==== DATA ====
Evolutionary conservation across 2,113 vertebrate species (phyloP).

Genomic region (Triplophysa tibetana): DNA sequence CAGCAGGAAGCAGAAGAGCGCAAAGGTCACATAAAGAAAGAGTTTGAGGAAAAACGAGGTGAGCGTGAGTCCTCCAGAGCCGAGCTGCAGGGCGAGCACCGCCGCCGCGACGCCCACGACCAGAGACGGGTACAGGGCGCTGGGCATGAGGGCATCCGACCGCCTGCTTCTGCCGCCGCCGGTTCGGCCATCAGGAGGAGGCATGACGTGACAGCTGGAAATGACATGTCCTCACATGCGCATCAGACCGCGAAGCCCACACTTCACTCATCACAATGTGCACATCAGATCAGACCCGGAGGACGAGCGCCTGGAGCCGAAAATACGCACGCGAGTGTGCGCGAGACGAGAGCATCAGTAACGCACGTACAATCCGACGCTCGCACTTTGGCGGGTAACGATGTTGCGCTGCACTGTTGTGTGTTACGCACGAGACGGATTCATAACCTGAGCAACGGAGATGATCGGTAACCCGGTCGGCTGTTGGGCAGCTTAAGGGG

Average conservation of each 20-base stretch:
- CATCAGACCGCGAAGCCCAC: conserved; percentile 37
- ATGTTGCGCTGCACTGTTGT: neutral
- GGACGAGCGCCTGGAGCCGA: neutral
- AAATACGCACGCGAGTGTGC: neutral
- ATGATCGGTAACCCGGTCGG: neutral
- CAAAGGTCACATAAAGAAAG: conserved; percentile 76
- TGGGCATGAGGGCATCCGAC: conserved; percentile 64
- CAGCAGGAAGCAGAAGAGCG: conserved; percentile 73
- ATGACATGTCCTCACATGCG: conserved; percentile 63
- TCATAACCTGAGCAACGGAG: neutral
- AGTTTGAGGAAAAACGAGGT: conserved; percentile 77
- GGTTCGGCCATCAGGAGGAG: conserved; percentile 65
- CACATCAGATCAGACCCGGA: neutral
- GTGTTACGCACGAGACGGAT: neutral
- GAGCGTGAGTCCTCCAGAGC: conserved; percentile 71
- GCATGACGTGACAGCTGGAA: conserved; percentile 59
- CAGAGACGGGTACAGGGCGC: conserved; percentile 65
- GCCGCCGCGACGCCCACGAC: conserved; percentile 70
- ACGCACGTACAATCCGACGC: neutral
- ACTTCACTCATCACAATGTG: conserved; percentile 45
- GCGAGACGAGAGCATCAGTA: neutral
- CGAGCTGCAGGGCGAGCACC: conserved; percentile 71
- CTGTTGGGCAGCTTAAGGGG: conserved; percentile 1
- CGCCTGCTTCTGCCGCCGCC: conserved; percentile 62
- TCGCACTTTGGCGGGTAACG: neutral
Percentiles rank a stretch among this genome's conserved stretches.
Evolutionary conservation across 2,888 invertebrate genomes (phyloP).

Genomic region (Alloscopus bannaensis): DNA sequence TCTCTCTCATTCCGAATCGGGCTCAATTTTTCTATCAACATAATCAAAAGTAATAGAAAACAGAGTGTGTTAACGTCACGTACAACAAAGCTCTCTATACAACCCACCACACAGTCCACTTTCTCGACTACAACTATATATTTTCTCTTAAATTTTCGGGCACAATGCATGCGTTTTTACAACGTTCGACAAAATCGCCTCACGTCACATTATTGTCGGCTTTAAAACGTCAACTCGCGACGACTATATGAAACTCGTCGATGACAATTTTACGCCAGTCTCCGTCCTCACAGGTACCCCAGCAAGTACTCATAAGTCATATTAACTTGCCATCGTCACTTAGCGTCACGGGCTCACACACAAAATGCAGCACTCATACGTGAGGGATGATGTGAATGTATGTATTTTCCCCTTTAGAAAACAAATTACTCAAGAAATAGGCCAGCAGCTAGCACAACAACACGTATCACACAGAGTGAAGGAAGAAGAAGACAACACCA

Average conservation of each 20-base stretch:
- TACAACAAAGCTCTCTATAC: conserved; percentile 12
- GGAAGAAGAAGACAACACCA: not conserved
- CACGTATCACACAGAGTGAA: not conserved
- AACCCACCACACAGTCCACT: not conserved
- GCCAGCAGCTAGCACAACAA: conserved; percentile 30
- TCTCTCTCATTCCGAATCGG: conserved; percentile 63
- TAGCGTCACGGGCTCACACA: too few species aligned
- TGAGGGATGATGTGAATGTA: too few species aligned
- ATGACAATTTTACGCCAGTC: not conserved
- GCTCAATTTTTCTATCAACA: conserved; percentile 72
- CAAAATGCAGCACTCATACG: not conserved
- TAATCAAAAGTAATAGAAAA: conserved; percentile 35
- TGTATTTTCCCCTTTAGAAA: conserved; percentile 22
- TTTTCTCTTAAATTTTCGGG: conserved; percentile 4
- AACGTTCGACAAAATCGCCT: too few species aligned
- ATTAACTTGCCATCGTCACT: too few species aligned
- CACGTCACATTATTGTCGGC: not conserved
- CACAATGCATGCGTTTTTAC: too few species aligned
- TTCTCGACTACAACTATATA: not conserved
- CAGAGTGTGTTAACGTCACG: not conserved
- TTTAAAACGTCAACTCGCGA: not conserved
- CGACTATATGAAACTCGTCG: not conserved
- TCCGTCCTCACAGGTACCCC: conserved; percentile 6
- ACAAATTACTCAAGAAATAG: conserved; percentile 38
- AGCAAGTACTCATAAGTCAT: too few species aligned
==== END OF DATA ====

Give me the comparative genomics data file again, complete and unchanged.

Evolutionary conservation across 2,113 vertebrate species (phyloP).

Genomic region (Triplophysa tibetana): DNA sequence CAGCAGGAAGCAGAAGAGCGCAAAGGTCACATAAAGAAAGAGTTTGAGGAAAAACGAGGTGAGCGTGAGTCCTCCAGAGCCGAGCTGCAGGGCGAGCACCGCCGCCGCGACGCCCACGACCAGAGACGGGTACAGGGCGCTGGGCATGAGGGCATCCGACCGCCTGCTTCTGCCGCCGCCGGTTCGGCCATCAGGAGGAGGCATGACGTGACAGCTGGAAATGACATGTCCTCACATGCGCATCAGACCGCGAAGCCCACACTTCACTCATCACAATGTGCACATCAGATCAGACCCGGAGGACGAGCGCCTGGAGCCGAAAATACGCACGCGAGTGTGCGCGAGACGAGAGCATCAGTAACGCACGTACAATCCGACGCTCGCACTTTGGCGGGTAACGATGTTGCGCTGCACTGTTGTGTGTTACGCACGAGACGGATTCATAACCTGAGCAACGGAGATGATCGGTAACCCGGTCGGCTGTTGGGCAGCTTAAGGGG

Average conservation of each 20-base stretch:
- CATCAGACCGCGAAGCCCAC: conserved; percentile 37
- ATGTTGCGCTGCACTGTTGT: neutral
- GGACGAGCGCCTGGAGCCGA: neutral
- AAATACGCACGCGAGTGTGC: neutral
- ATGATCGGTAACCCGGTCGG: neutral
- CAAAGGTCACATAAAGAAAG: conserved; percentile 76
- TGGGCATGAGGGCATCCGAC: conserved; percentile 64
- CAGCAGGAAGCAGAAGAGCG: conserved; percentile 73
- ATGACATGTCCTCACATGCG: conserved; percentile 63
- TCATAACCTGAGCAACGGAG: neutral
- AGTTTGAGGAAAAACGAGGT: conserved; percentile 77
- GGTTCGGCCATCAGGAGGAG: conserved; percentile 65
- CACATCAGATCAGACCCGGA: neutral
- GTGTTACGCACGAGACGGAT: neutral
- GAGCGTGAGTCCTCCAGAGC: conserved; percentile 71
- GCATGACGTGACAGCTGGAA: conserved; percentile 59
- CAGAGACGGGTACAGGGCGC: conserved; percentile 65
- GCCGCCGCGACGCCCACGAC: conserved; percentile 70
- ACGCACGTACAATCCGACGC: neutral
- ACTTCACTCATCACAATGTG: conserved; percentile 45
- GCGAGACGAGAGCATCAGTA: neutral
- CGAGCTGCAGGGCGAGCACC: conserved; percentile 71
- CTGTTGGGCAGCTTAAGGGG: conserved; percentile 1
- CGCCTGCTTCTGCCGCCGCC: conserved; percentile 62
- TCGCACTTTGGCGGGTAACG: neutral
Percentiles rank a stretch among this genome's conserved stretches.
Evolutionary conservation across 2,888 invertebrate genomes (phyloP).

Genomic region (Alloscopus bannaensis): DNA sequence TCTCTCTCATTCCGAATCGGGCTCAATTTTTCTATCAACATAATCAAAAGTAATAGAAAACAGAGTGTGTTAACGTCACGTACAACAAAGCTCTCTATACAACCCACCACACAGTCCACTTTCTCGACTACAACTATATATTTTCTCTTAAATTTTCGGGCACAATGCATGCGTTTTTACAACGTTCGACAAAATCGCCTCACGTCACATTATTGTCGGCTTTAAAACGTCAACTCGCGACGACTATATGAAACTCGTCGATGACAATTTTACGCCAGTCTCCGTCCTCACAGGTACCCCAGCAAGTACTCATAAGTCATATTAACTTGCCATCGTCACTTAGCGTCACGGGCTCACACACAAAATGCAGCACTCATACGTGAGGGATGATGTGAATGTATGTATTTTCCCCTTTAGAAAACAAATTACTCAAGAAATAGGCCAGCAGCTAGCACAACAACACGTATCACACAGAGTGAAGGAAGAAGAAGACAACACCA

Average conservation of each 20-base stretch:
- TACAACAAAGCTCTCTATAC: conserved; percentile 12
- GGAAGAAGAAGACAACACCA: not conserved
- CACGTATCACACAGAGTGAA: not conserved
- AACCCACCACACAGTCCACT: not conserved
- GCCAGCAGCTAGCACAACAA: conserved; percentile 30
- TCTCTCTCATTCCGAATCGG: conserved; percentile 63
- TAGCGTCACGGGCTCACACA: too few species aligned
- TGAGGGATGATGTGAATGTA: too few species aligned
- ATGACAATTTTACGCCAGTC: not conserved
- GCTCAATTTTTCTATCAACA: conserved; percentile 72
- CAAAATGCAGCACTCATACG: not conserved
- TAATCAAAAGTAATAGAAAA: conserved; percentile 35
- TGTATTTTCCCCTTTAGAAA: conserved; percentile 22
- TTTTCTCTTAAATTTTCGGG: conserved; percentile 4
- AACGTTCGACAAAATCGCCT: too few species aligned
- ATTAACTTGCCATCGTCACT: too few species aligned
- CACGTCACATTATTGTCGGC: not conserved
- CACAATGCATGCGTTTTTAC: too few species aligned
- TTCTCGACTACAACTATATA: not conserved
- CAGAGTGTGTTAACGTCACG: not conserved
- TTTAAAACGTCAACTCGCGA: not conserved
- CGACTATATGAAACTCGTCG: not conserved
- TCCGTCCTCACAGGTACCCC: conserved; percentile 6
- ACAAATTACTCAAGAAATAG: conserved; percentile 38
- AGCAAGTACTCATAAGTCAT: too few species aligned